I've heard you say how you sometimes try to lose the audience, just to see if you can get them back. What's that about?

Attell: Since I'm not the best comic, I like to do the jokes I wanna do. I don't know, I think maybe it makes it fresh and new for me if I just keep pushing it. It sucks when the crowd shuts down on you, that's when you're really in the hole and that's when you ramp it up.

What's the worst that's happened to you on stage?

Attell: Beer bottles. They threw beer bottles at me.

What'd you do?

Attell: I stood my ground. You can't leave the stage, you gotta do your time.

That must've been a long time ago, I mean, now everyone knows you.

Attell: There's not much heckling anymore. Nowadays it more of a general turning off, people looking at their phones, whispering, that's the new heckle.

What do you do?

Attell:I guess I'm a jerk if I bring it up because evidentially looking at your phone now is almost like breathing; people need to do it. There's nothing you can do because it's really hard to get people to disconnect. I don't know, you're an audience member, what do you do?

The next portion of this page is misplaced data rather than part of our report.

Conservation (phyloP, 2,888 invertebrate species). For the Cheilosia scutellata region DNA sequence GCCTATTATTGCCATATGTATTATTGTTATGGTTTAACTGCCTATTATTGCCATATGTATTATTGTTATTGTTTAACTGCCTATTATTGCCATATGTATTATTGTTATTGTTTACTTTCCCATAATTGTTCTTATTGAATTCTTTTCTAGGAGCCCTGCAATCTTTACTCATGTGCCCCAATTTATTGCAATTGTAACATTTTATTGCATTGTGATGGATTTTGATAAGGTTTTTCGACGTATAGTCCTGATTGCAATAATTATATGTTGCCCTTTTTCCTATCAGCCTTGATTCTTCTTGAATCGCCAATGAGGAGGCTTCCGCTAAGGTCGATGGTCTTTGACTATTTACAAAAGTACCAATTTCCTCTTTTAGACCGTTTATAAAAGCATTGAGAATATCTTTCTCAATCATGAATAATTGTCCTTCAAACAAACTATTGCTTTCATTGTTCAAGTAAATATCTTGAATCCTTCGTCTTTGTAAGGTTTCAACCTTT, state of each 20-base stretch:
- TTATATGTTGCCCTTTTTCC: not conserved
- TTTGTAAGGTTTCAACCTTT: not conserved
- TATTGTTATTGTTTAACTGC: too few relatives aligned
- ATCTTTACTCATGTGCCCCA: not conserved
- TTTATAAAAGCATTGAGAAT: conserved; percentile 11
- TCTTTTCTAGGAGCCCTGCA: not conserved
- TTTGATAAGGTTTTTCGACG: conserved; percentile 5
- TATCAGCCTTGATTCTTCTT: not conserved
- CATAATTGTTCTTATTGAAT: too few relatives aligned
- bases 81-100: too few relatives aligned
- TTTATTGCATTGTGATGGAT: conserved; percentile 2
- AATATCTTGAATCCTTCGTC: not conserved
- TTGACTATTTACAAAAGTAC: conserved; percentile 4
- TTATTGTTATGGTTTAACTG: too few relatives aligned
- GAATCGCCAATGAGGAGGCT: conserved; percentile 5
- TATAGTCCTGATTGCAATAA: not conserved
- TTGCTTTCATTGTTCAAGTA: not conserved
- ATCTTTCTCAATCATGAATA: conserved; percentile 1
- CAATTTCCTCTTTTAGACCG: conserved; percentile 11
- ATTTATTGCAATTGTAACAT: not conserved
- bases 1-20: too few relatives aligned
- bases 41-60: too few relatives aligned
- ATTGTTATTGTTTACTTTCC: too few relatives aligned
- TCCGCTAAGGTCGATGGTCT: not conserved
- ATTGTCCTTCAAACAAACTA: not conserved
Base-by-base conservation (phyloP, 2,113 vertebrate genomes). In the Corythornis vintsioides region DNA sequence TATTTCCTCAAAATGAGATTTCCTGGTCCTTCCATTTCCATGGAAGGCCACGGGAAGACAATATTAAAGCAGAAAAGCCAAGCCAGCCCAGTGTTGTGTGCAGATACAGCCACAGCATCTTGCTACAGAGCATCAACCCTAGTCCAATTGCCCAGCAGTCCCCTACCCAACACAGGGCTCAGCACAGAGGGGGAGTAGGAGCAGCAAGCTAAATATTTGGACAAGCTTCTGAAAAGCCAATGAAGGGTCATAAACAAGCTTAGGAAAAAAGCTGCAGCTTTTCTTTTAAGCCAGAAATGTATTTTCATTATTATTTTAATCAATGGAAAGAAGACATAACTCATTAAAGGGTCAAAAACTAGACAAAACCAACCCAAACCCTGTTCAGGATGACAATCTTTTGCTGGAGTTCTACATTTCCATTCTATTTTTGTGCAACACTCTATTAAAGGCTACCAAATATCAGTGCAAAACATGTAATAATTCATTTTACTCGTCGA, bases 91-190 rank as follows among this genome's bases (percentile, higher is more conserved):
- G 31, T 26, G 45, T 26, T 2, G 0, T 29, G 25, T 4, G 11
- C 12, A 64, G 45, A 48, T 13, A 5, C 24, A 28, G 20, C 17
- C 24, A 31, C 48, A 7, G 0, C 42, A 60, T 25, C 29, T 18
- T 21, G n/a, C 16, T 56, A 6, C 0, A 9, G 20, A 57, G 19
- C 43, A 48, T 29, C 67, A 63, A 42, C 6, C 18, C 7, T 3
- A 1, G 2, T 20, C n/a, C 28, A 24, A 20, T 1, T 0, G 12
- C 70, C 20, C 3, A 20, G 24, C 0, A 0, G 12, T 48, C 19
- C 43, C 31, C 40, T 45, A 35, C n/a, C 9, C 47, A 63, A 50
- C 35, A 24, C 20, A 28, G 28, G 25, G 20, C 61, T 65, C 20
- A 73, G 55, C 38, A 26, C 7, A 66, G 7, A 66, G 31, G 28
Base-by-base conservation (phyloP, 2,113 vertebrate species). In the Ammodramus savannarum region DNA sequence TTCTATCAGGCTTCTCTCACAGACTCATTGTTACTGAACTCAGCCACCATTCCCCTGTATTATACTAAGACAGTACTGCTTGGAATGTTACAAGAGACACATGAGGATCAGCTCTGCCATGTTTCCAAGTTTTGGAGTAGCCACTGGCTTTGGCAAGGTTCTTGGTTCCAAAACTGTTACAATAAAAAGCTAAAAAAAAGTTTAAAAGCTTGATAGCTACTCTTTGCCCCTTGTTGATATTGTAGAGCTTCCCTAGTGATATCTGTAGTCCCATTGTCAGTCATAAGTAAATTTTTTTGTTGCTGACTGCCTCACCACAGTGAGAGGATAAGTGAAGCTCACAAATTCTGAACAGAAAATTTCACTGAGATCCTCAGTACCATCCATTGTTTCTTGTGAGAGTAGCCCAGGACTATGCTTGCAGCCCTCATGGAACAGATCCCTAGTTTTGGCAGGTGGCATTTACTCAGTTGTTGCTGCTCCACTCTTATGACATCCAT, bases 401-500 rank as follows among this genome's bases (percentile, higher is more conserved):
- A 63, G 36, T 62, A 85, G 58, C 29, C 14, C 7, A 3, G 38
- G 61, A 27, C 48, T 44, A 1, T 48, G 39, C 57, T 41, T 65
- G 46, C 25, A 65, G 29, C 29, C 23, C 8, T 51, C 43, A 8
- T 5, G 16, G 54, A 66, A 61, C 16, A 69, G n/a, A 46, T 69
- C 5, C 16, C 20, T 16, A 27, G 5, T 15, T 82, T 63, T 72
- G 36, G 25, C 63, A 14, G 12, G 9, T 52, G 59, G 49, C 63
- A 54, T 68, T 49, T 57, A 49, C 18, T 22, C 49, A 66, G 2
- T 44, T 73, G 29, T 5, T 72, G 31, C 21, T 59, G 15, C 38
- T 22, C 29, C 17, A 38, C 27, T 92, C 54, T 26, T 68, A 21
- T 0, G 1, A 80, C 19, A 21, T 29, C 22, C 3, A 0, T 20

I turned off my phone before I went in.

Attell: Thanks.

You must have a lot of pressure to clean up your act in this hyper-sensitive, ever-increasingly PC environment. I watched "Road Work" with a friend who is a Civil Rights lawyer, and --

Attell: Oh she must've hated it.

Actually, she laughed really hard but she did say, "He makes me laugh against my will!"

Attell: Sounds like her morals aren't as strong as she thought they were.

Is there something you're trying to do with choosing material that's so taboo?

Attell: I don't think it's that taboo. I mean everything's taboo now, so the whole idea of what is taboo -- I wouldn't put myself, I'm not like Lenny Bruce and trying to break the walls down or anything.

You don't think so?

Attell: I don't! I wouldn't put myself in any league with those guys, those guys are great! It's more about what the crowd wants to see, if they want to see an adult humor show then they're going to hear adult topics. That's why "Comedy Underground" is important, because it gives guys like me a platform, too. There aren't a lot of places to do that kind of comedy anymore, especially for the guys just starting out.

You've lost a lot of weight.

Attell: Thank you. I've lost my dignity. (Awkward silence) That's a joke. You were doing so good up till now! No, you're doing great, most people just ask me questions off my Wikipedia page.